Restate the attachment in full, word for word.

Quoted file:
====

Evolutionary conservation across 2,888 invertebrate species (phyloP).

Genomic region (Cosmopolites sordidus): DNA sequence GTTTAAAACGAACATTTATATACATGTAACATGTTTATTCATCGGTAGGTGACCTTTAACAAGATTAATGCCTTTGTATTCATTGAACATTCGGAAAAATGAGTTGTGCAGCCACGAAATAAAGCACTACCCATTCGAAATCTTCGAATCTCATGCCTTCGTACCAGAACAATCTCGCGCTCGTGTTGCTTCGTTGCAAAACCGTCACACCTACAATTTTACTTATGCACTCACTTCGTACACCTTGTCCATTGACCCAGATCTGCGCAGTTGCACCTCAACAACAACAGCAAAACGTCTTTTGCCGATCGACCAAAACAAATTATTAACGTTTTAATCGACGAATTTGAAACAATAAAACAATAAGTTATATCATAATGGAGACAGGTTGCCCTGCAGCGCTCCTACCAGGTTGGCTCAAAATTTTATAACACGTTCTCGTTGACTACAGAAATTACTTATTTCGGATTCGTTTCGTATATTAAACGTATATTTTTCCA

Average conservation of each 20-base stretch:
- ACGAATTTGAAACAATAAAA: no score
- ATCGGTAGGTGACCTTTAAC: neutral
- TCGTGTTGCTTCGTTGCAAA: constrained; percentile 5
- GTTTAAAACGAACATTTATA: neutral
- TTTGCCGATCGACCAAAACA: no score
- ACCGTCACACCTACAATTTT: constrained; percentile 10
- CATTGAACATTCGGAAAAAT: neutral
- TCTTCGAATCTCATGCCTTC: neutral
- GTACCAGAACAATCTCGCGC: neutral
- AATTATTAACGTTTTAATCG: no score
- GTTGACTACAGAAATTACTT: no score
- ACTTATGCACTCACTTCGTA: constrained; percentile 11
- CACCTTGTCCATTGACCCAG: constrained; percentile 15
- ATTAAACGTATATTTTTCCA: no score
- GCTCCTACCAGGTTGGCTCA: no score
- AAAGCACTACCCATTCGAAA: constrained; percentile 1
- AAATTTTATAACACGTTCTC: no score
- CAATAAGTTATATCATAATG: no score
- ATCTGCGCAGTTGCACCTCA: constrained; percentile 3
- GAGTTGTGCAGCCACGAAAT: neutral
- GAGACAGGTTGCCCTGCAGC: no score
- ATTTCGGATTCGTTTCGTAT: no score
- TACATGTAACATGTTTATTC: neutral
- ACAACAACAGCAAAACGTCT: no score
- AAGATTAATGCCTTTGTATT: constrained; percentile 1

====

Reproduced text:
Evolutionary conservation across 2,888 invertebrate species (phyloP).

Genomic region (Cosmopolites sordidus): DNA sequence GTTTAAAACGAACATTTATATACATGTAACATGTTTATTCATCGGTAGGTGACCTTTAACAAGATTAATGCCTTTGTATTCATTGAACATTCGGAAAAATGAGTTGTGCAGCCACGAAATAAAGCACTACCCATTCGAAATCTTCGAATCTCATGCCTTCGTACCAGAACAATCTCGCGCTCGTGTTGCTTCGTTGCAAAACCGTCACACCTACAATTTTACTTATGCACTCACTTCGTACACCTTGTCCATTGACCCAGATCTGCGCAGTTGCACCTCAACAACAACAGCAAAACGTCTTTTGCCGATCGACCAAAACAAATTATTAACGTTTTAATCGACGAATTTGAAACAATAAAACAATAAGTTATATCATAATGGAGACAGGTTGCCCTGCAGCGCTCCTACCAGGTTGGCTCAAAATTTTATAACACGTTCTCGTTGACTACAGAAATTACTTATTTCGGATTCGTTTCGTATATTAAACGTATATTTTTCCA

Average conservation of each 20-base stretch:
- ACGAATTTGAAACAATAAAA: no score
- ATCGGTAGGTGACCTTTAAC: neutral
- TCGTGTTGCTTCGTTGCAAA: constrained; percentile 5
- GTTTAAAACGAACATTTATA: neutral
- TTTGCCGATCGACCAAAACA: no score
- ACCGTCACACCTACAATTTT: constrained; percentile 10
- CATTGAACATTCGGAAAAAT: neutral
- TCTTCGAATCTCATGCCTTC: neutral
- GTACCAGAACAATCTCGCGC: neutral
- AATTATTAACGTTTTAATCG: no score
- GTTGACTACAGAAATTACTT: no score
- ACTTATGCACTCACTTCGTA: constrained; percentile 11
- CACCTTGTCCATTGACCCAG: constrained; percentile 15
- ATTAAACGTATATTTTTCCA: no score
- GCTCCTACCAGGTTGGCTCA: no score
- AAAGCACTACCCATTCGAAA: constrained; percentile 1
- AAATTTTATAACACGTTCTC: no score
- CAATAAGTTATATCATAATG: no score
- ATCTGCGCAGTTGCACCTCA: constrained; percentile 3
- GAGTTGTGCAGCCACGAAAT: neutral
- GAGACAGGTTGCCCTGCAGC: no score
- ATTTCGGATTCGTTTCGTAT: no score
- TACATGTAACATGTTTATTC: neutral
- ACAACAACAGCAAAACGTCT: no score
- AAGATTAATGCCTTTGTATT: constrained; percentile 1